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  • Posted December 18, 2023

Fatigued 'Frenchies': Flat-Faced Dogs Get Worse Sleep

French Bulldogs might be the most widespread breed in the world, but the fancy, flat-faced pooches pay a high price for their popularity, a new study warns.

The shortened skulls and large, round heads that make Frenchies so cute also leads to worse sleep, thanks to breed-specific sleep apnea, researchers report.

Further, this poor sleep could be a sign of potentially harmful changes in brain function, said researcher says Enikő Kubinyi, a professor of ethology at Eötvös Loránd University in Budapest, Hungary.

Brain wave readings taken as the dogs sleep indicated patterns associated with loss of white matter -- the nerve fibers that relay signals between different parts of the brain.

"They have large heads and eyes, high foreheads and small noses because we humans find these traits irresistibly attractive. That's how babies get us to care for them," Kubinyi said in a university news release. "It is possible that the selection of dogs to be infant-like in appearance has also infantilized their brain function."

Extremely flat-faced canines like pugs or French and English bulldogs -- described as brachycephalic breeds -- tend to have lives 3 to 4 years shorter than other breeds, and they often do not survive to adulthood, researchers said in background notes.

During their short lives, they are also prone to many ailments, often needing surgery to fix problems with their eyes, respiration or musculoskeletal systems.

The abnormal shortening of the breeds' skulls have been associated with a distorted, rounded brain, researchers said, but no one's yet figured out how this might affect their brain function.

For the study, researchers studied the sleep of 92 family dog using EEG brain scans.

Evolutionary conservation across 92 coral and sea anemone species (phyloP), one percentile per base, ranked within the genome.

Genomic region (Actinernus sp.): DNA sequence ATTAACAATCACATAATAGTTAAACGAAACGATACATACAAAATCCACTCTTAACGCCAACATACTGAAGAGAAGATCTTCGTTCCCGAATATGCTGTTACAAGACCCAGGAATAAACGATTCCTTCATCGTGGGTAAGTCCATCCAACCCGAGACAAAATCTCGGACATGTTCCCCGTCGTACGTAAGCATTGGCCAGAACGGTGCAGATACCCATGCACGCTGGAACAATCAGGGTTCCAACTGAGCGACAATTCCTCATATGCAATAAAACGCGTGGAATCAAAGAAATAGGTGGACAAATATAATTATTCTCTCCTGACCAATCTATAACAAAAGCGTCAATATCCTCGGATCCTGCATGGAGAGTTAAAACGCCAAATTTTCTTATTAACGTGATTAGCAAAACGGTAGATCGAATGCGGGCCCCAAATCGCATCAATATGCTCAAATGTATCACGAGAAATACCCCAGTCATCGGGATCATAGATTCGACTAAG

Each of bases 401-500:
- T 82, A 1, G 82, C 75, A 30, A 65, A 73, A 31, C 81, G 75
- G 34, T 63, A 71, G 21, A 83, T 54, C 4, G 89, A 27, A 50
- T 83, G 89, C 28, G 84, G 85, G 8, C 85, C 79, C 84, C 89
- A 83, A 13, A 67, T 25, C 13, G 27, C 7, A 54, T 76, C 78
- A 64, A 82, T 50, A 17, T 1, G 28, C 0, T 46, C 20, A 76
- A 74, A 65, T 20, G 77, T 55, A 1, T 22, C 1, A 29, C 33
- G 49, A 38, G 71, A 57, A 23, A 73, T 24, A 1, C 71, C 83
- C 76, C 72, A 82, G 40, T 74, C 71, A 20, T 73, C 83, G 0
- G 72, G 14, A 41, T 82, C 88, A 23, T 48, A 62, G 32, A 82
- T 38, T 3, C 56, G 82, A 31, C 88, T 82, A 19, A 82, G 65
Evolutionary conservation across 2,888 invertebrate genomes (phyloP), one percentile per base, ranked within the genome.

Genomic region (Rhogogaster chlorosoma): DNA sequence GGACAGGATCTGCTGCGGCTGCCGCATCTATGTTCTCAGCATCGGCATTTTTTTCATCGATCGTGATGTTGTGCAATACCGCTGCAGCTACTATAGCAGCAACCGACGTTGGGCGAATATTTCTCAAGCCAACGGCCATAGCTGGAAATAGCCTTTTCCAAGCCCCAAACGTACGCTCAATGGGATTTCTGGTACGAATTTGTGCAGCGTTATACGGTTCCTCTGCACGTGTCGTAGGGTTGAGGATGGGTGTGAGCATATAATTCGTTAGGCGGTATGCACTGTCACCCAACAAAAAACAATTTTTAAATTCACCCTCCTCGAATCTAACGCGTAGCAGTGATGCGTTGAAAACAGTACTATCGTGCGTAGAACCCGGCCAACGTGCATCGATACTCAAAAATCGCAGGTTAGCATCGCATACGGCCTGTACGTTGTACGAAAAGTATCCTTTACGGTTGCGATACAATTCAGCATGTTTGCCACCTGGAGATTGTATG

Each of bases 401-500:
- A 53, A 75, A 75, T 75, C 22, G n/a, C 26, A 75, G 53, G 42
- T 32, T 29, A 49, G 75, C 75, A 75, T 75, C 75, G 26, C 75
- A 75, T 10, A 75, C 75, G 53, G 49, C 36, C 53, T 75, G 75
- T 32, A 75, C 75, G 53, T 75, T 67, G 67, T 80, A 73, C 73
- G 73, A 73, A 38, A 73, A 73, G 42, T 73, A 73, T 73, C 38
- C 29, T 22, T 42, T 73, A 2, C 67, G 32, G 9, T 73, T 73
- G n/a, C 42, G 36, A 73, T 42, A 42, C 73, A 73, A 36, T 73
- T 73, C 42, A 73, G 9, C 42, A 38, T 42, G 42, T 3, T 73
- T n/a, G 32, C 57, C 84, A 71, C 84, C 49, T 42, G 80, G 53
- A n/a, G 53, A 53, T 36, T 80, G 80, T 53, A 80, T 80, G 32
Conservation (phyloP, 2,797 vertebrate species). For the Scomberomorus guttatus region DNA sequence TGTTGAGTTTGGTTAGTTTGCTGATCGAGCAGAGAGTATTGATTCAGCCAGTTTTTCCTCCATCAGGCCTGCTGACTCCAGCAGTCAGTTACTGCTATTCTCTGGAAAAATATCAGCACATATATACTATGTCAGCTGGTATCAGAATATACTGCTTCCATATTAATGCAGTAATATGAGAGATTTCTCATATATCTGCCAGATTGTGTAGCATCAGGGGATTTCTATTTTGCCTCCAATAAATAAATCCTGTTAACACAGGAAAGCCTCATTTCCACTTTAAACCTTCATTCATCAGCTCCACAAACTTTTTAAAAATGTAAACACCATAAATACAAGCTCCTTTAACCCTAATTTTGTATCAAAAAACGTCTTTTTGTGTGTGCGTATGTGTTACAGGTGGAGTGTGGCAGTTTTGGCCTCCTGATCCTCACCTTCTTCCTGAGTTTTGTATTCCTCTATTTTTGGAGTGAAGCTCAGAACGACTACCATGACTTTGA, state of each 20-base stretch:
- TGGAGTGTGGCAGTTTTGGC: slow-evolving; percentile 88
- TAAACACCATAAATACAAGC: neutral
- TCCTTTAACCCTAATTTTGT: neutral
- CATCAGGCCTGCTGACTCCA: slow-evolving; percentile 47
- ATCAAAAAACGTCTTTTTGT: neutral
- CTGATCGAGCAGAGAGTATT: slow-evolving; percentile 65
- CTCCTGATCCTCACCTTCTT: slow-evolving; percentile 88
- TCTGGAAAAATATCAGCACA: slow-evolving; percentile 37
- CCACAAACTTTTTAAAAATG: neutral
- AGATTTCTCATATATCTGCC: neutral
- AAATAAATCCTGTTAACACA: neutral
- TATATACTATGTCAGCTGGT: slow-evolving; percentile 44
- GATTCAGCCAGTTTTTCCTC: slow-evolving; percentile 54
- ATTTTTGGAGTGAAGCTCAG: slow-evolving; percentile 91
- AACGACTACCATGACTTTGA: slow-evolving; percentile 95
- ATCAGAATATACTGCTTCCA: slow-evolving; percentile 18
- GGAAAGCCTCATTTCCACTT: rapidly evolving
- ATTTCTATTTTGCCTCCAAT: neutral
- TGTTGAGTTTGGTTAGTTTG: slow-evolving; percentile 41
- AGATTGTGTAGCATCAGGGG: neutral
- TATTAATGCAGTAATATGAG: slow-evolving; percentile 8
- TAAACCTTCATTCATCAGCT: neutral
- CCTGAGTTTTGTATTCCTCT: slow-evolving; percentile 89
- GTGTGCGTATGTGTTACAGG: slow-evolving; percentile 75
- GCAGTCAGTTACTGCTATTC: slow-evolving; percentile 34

The dogs spent about three hours in the sleep lab with their owners. While the pooches slept, researchers took brain readings through electrodes glued to their scalps.

"We wanted to investigate whether flat-faced dogs sleep differently from other dogs, as they are known to suffer from oxygen deprivation due to respiratory problems and therefore have poorer quality sleep,"said researcher Zsofia Bognar, a doctoral student with Eötvös Loránd University.

"We found that the flat-faced dogs slept more in the three hours given to them during the study,"Bognar added. "More daytime sleep is probably compensation for insufficient sleep at night."

Researchers focused on the REM phase of the dogs' sleep, since it features high-frequency brain activity similar to wakefulness and is associated with learning success in dogs.

They found patterns of REM sleep that have already been associated with poorer learning in dogs and loss of brain white matter in humans, researchers said.

The study was published recently in the journal Brain Structure and Function.

"It seems as if the flat-faced dogs have retained the sleep pattern of puppyhood, similarly to newborns who spend more time in REM sleep,"Kubinyi said. "What is very likely"� is that breeding for brachycephalic heads leads to potentially harmful changes in brain function."

More information

The American Kennel Club has more about brachycephalic dog breeds.

SOURCE: Eötvös Loránd University, news release, Dec. 13, 2023

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